Tarrant County College - Carillon Yearbook (Fort Worth, TX)

 - Class of 1968

Page 1 of 216

 

Tarrant County College - Carillon Yearbook (Fort Worth, TX) online yearbook collection, 1968 Edition, Cover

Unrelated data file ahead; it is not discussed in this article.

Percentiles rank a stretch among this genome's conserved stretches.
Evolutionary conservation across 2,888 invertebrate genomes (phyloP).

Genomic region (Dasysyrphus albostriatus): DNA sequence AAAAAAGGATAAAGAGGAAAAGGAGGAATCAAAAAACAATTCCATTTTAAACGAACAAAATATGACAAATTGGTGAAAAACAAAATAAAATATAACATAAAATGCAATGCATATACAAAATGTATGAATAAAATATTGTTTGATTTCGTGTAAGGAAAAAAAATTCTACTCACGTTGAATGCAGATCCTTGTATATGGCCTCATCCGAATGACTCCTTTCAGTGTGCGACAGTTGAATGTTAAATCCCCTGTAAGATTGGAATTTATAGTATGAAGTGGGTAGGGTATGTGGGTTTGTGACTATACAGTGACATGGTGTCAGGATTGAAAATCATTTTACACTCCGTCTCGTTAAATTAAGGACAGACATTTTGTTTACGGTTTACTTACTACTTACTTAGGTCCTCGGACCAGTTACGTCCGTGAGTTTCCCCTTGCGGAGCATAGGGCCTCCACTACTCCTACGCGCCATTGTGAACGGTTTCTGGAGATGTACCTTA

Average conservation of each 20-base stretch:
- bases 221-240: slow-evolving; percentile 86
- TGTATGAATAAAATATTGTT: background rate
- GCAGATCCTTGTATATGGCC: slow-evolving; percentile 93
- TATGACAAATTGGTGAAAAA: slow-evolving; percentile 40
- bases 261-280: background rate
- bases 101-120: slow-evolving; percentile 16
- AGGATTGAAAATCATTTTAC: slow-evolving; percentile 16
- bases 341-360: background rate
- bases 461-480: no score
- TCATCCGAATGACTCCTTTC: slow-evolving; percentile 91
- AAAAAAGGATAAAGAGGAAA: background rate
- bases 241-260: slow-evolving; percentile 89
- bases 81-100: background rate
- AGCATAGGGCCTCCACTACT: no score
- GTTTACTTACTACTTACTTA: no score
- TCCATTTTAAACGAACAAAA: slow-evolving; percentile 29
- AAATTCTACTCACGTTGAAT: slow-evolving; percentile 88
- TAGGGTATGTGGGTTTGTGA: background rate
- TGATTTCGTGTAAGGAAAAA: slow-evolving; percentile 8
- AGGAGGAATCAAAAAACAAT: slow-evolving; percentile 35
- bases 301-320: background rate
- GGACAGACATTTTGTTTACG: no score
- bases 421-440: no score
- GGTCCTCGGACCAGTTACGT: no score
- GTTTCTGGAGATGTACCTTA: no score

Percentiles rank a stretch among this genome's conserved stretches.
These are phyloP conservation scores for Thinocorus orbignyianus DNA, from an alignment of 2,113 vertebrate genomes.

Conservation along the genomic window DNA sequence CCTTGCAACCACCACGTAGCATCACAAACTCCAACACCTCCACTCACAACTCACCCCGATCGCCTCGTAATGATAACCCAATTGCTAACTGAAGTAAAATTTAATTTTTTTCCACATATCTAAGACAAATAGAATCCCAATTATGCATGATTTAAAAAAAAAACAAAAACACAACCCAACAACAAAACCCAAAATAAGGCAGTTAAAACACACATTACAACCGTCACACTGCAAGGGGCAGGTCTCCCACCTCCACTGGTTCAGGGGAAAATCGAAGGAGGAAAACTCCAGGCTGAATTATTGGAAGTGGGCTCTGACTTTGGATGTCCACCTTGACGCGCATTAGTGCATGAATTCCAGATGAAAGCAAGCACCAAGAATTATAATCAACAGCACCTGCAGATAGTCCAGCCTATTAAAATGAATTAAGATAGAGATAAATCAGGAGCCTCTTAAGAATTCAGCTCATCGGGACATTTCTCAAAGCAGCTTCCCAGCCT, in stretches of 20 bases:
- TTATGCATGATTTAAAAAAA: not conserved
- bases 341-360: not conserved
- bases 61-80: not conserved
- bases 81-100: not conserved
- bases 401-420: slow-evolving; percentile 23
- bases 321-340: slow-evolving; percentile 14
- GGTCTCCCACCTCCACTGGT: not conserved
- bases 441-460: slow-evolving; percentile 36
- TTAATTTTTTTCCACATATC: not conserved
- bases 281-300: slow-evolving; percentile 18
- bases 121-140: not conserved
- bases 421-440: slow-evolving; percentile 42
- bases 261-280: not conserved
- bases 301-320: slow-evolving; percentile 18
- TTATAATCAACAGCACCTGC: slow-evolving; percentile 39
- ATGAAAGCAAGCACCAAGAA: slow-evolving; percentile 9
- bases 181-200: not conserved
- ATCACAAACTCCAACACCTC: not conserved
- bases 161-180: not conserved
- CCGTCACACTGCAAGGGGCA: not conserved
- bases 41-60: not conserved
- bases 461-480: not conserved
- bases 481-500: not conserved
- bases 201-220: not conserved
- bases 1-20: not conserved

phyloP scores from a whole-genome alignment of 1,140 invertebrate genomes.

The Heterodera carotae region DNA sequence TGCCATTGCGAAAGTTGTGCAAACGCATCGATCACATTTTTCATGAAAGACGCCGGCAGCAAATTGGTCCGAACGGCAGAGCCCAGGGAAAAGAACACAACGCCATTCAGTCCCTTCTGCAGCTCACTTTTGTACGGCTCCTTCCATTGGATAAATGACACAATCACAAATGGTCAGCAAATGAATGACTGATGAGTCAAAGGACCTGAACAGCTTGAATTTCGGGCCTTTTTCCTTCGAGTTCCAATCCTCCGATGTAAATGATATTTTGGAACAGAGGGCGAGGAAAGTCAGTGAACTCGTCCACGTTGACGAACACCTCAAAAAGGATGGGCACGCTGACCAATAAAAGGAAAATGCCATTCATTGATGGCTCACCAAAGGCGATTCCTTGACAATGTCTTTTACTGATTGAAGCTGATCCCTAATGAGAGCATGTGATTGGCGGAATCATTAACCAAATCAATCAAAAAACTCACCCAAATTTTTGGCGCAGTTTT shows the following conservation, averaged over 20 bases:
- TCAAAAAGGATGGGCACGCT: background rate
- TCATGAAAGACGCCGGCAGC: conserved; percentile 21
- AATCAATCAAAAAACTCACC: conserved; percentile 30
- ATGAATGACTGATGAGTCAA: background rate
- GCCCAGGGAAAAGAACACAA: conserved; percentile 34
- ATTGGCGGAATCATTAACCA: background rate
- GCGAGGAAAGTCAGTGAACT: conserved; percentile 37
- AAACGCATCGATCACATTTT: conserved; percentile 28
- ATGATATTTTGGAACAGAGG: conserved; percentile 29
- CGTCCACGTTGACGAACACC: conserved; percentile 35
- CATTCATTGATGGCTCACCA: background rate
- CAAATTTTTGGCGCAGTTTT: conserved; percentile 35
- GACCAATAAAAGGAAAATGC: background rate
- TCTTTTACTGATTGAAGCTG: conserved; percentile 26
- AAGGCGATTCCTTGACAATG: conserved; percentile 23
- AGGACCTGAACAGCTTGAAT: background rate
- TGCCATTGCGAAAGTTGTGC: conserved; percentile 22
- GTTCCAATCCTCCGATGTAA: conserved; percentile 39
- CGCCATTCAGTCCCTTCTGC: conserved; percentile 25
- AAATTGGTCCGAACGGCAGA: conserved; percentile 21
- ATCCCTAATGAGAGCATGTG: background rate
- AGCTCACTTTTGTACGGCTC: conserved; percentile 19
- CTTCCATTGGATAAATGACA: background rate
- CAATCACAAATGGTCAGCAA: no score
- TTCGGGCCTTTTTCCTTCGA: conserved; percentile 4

Cover



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Text from Pages 1 - 216 of the 1968 volume: